Whether these “new” health trends are making a comeback from thousands of years ago or fresh off the press, we determine which ones stand up to science.
When it comes to alternative and natural ways to promote health, not everything is backed by research. If you’ve seen some new trends popping up this year, you might be wondering if they really work – or if they’re even safe.
We’re breaking down the top ten popular wellness trends, and giving you the background on whether research supports them.
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How Do the Top Ten Wellness Trends Hold Up To Science?
Will all of these popular wellness trends for this year stand the test of time? Here’s what we think.
Short for Moringa oleifera, moringa is an edible tree native to India, Pakistan, Afghanistan, and the surrounding areas. While all parts of the tree can be eaten, the leaves are most commonly used to make medicinal supplements, teas, or juices.
Moringa is the real deal when it comes to health benefits. It’s a high source of antioxidants, which can fight oxidative stress in the body that leads to problems like type 2 diabetes, heart disease, and other chronic disorders. (1, 2, 3)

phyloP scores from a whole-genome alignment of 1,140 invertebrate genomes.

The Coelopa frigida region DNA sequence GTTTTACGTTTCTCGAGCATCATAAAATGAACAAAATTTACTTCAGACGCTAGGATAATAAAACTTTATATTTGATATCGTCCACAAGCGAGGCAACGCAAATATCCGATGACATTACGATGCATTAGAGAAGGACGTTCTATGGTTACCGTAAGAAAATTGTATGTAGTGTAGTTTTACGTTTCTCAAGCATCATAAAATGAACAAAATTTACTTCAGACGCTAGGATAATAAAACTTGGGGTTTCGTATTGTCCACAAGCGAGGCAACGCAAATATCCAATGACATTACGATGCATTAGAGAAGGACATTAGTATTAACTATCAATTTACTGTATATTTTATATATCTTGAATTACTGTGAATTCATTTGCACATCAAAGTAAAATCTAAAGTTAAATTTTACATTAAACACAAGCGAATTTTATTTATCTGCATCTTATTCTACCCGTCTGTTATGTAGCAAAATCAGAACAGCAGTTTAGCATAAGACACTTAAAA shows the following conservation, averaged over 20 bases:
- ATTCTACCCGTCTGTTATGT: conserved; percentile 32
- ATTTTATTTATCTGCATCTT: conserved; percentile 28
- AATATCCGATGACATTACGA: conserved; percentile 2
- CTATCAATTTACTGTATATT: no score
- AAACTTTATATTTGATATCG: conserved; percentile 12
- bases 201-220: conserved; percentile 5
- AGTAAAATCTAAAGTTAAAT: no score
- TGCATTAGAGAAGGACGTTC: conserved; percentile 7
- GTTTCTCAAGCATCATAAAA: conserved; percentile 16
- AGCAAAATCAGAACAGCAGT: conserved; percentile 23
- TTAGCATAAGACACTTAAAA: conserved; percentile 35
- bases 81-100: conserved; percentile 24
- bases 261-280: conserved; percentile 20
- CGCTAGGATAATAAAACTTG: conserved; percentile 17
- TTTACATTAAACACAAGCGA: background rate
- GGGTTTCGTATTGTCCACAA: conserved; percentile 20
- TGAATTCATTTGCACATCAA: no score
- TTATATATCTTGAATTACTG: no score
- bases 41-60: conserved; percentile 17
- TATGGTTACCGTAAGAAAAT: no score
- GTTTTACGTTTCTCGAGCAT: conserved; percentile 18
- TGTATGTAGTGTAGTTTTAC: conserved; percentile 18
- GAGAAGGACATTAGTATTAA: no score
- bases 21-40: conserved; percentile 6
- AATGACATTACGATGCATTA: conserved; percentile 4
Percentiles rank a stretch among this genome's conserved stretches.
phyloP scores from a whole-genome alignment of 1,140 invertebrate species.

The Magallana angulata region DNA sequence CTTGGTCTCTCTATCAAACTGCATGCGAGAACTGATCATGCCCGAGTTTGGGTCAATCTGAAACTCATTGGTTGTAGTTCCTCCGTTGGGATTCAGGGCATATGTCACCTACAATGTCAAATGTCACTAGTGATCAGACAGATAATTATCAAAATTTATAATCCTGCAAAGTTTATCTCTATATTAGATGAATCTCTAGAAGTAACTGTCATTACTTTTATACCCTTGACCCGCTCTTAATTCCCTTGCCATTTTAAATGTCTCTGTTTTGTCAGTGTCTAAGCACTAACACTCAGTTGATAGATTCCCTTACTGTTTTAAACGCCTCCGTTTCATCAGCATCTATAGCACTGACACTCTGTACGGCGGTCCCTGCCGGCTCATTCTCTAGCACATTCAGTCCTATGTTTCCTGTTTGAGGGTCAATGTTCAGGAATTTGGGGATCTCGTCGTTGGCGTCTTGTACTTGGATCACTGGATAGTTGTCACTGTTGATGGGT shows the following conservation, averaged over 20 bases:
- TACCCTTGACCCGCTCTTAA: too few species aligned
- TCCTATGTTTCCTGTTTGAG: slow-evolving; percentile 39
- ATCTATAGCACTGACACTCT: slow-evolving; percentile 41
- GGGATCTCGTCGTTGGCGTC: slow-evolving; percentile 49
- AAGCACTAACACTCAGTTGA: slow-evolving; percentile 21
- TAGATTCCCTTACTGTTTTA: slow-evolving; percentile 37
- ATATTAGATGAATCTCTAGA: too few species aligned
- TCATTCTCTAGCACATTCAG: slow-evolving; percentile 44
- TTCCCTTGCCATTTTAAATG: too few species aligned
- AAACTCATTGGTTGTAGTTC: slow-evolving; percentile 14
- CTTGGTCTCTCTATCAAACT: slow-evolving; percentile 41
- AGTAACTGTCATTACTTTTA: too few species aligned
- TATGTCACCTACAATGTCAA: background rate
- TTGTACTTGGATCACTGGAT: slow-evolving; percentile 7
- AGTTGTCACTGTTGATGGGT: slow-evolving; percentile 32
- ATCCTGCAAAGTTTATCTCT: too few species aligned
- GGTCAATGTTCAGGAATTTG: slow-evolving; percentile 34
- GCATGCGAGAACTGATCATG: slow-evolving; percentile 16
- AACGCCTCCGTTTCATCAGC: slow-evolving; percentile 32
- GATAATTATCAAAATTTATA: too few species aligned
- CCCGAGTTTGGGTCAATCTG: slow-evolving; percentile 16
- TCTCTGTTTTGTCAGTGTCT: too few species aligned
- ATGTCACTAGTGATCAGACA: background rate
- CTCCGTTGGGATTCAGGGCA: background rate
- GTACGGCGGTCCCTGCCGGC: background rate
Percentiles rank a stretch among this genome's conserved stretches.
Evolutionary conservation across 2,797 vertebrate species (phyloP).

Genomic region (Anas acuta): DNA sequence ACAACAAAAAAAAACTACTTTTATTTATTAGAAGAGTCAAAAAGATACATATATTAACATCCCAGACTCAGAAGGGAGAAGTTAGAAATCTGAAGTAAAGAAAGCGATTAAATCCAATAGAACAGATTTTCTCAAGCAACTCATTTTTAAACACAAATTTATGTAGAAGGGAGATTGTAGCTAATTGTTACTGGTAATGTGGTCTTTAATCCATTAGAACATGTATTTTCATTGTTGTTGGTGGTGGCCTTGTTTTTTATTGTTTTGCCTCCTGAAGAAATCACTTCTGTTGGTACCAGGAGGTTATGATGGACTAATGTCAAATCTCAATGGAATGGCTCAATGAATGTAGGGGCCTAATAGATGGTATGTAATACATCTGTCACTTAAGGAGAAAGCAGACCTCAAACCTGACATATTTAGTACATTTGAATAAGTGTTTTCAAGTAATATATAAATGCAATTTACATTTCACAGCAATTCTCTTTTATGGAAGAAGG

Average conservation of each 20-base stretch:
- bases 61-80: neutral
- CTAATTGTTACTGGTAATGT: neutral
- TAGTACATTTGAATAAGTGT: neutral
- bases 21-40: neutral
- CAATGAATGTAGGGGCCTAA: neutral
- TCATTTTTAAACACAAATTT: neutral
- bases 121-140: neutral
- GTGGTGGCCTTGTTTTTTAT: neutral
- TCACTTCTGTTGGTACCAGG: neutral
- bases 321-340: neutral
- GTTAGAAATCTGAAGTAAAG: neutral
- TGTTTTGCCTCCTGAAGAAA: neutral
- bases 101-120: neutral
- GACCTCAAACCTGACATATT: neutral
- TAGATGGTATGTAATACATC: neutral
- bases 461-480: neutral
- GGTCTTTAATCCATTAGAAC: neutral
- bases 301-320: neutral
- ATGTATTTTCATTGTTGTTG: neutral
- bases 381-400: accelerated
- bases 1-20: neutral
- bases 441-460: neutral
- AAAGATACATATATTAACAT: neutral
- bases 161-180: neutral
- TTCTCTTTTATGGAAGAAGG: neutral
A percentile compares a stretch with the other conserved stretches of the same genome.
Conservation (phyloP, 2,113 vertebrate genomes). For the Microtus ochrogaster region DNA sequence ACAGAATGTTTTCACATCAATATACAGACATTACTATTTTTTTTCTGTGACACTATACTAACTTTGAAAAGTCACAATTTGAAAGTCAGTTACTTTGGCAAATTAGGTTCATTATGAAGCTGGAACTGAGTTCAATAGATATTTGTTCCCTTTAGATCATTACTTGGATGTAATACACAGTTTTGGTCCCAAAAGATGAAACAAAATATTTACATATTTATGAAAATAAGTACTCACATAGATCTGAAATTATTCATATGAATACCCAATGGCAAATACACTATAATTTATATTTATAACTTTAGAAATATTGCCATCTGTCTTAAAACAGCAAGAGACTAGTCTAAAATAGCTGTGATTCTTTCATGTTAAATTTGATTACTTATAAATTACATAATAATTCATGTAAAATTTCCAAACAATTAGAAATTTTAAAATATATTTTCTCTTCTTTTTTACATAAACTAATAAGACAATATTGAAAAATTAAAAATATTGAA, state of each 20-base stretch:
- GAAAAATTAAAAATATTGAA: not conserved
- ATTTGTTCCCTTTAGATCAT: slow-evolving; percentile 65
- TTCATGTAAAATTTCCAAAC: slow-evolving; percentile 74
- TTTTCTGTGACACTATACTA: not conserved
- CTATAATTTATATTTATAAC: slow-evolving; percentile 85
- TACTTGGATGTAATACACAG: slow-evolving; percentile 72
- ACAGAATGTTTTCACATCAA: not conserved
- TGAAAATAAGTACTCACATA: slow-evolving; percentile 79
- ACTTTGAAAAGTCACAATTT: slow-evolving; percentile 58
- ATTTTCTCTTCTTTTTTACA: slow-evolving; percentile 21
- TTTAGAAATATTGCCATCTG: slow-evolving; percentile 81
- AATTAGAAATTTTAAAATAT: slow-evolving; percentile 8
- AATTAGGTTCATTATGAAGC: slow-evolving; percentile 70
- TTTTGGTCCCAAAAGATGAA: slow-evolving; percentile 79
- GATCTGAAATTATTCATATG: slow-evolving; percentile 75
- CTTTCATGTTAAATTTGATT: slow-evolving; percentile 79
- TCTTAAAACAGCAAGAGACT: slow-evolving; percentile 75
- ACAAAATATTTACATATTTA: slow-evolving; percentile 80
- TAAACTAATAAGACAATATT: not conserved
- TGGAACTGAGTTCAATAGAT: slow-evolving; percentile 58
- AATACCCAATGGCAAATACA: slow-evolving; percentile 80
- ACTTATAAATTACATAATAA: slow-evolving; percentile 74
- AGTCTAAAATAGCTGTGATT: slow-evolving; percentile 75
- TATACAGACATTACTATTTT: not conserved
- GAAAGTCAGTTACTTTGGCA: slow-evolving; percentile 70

It also appears that moringa might be able to help lower blood sugar levels, although more research is needed before it becomes a go-to supplement for diabetes. There’s promise in both animal studies and small-scale human studies to help address high blood sugar levels. (4, 5)
Moringa also possesses anti-inflammatory benefits thanks to compounds in the seeds and leaves of the plant. While more studies are needed, initial research shows promise for being able to suppress inflammation in an overactive immune system. (6)
This herb can be taken in supplement capsules, added to smoothies as powder, or consumed as a tea.
2. IV Nutrient Therapy
It seems logical that if you need more nutrients, you could fast-track the process by getting infusions via IV. However, there is very little research supporting this practice, and when you consider how nutrients are absorbed in the body – via the digestive system – IV infusion therapy of vitamins doesn’t necessarily make sense.
Proponents of IV nutrient therapy say that it bypasses the digestive system and goes straight to the bloodstream. However, critics warn that the body doesn’t know what to do with nutrients that bypass digestion and absorption in the traditional way.